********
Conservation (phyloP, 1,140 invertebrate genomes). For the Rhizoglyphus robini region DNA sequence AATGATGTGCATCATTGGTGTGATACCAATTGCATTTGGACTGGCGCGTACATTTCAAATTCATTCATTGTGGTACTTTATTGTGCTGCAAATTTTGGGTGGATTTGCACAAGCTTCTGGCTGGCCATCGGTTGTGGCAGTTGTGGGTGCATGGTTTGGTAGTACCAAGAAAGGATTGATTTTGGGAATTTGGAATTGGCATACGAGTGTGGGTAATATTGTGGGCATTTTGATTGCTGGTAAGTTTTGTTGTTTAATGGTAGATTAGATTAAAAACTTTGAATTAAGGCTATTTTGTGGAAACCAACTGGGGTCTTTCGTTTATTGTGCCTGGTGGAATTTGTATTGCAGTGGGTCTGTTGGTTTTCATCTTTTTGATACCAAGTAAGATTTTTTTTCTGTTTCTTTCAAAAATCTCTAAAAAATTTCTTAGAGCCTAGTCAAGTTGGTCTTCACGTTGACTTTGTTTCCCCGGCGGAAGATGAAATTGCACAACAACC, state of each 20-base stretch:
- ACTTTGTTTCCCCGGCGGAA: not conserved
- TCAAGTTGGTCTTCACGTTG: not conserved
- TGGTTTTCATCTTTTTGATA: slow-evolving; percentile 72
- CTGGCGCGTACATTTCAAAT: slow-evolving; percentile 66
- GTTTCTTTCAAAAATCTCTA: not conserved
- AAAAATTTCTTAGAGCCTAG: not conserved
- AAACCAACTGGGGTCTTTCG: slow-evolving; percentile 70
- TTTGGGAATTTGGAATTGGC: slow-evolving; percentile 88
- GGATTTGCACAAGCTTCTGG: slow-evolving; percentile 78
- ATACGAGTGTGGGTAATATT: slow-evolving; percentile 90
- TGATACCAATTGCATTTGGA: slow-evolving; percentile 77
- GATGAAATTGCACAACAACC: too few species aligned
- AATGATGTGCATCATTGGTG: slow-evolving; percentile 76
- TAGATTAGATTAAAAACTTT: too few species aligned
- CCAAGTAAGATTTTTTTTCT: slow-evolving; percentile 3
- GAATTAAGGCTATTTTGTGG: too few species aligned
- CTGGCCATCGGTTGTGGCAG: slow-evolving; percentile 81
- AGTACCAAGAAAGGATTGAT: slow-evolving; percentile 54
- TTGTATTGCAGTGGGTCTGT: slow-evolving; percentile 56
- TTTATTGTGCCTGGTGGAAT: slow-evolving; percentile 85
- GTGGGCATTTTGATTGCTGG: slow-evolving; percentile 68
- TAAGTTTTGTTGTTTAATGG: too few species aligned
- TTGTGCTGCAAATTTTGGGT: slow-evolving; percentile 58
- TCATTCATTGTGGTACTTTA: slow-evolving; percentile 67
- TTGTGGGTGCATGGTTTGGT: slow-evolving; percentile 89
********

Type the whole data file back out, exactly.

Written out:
Conservation (phyloP, 1,140 invertebrate genomes). For the Rhizoglyphus robini region DNA sequence AATGATGTGCATCATTGGTGTGATACCAATTGCATTTGGACTGGCGCGTACATTTCAAATTCATTCATTGTGGTACTTTATTGTGCTGCAAATTTTGGGTGGATTTGCACAAGCTTCTGGCTGGCCATCGGTTGTGGCAGTTGTGGGTGCATGGTTTGGTAGTACCAAGAAAGGATTGATTTTGGGAATTTGGAATTGGCATACGAGTGTGGGTAATATTGTGGGCATTTTGATTGCTGGTAAGTTTTGTTGTTTAATGGTAGATTAGATTAAAAACTTTGAATTAAGGCTATTTTGTGGAAACCAACTGGGGTCTTTCGTTTATTGTGCCTGGTGGAATTTGTATTGCAGTGGGTCTGTTGGTTTTCATCTTTTTGATACCAAGTAAGATTTTTTTTCTGTTTCTTTCAAAAATCTCTAAAAAATTTCTTAGAGCCTAGTCAAGTTGGTCTTCACGTTGACTTTGTTTCCCCGGCGGAAGATGAAATTGCACAACAACC, state of each 20-base stretch:
- ACTTTGTTTCCCCGGCGGAA: not conserved
- TCAAGTTGGTCTTCACGTTG: not conserved
- TGGTTTTCATCTTTTTGATA: slow-evolving; percentile 72
- CTGGCGCGTACATTTCAAAT: slow-evolving; percentile 66
- GTTTCTTTCAAAAATCTCTA: not conserved
- AAAAATTTCTTAGAGCCTAG: not conserved
- AAACCAACTGGGGTCTTTCG: slow-evolving; percentile 70
- TTTGGGAATTTGGAATTGGC: slow-evolving; percentile 88
- GGATTTGCACAAGCTTCTGG: slow-evolving; percentile 78
- ATACGAGTGTGGGTAATATT: slow-evolving; percentile 90
- TGATACCAATTGCATTTGGA: slow-evolving; percentile 77
- GATGAAATTGCACAACAACC: too few species aligned
- AATGATGTGCATCATTGGTG: slow-evolving; percentile 76
- TAGATTAGATTAAAAACTTT: too few species aligned
- CCAAGTAAGATTTTTTTTCT: slow-evolving; percentile 3
- GAATTAAGGCTATTTTGTGG: too few species aligned
- CTGGCCATCGGTTGTGGCAG: slow-evolving; percentile 81
- AGTACCAAGAAAGGATTGAT: slow-evolving; percentile 54
- TTGTATTGCAGTGGGTCTGT: slow-evolving; percentile 56
- TTTATTGTGCCTGGTGGAAT: slow-evolving; percentile 85
- GTGGGCATTTTGATTGCTGG: slow-evolving; percentile 68
- TAAGTTTTGTTGTTTAATGG: too few species aligned
- TTGTGCTGCAAATTTTGGGT: slow-evolving; percentile 58
- TCATTCATTGTGGTACTTTA: slow-evolving; percentile 67
- TTGTGGGTGCATGGTTTGGT: slow-evolving; percentile 89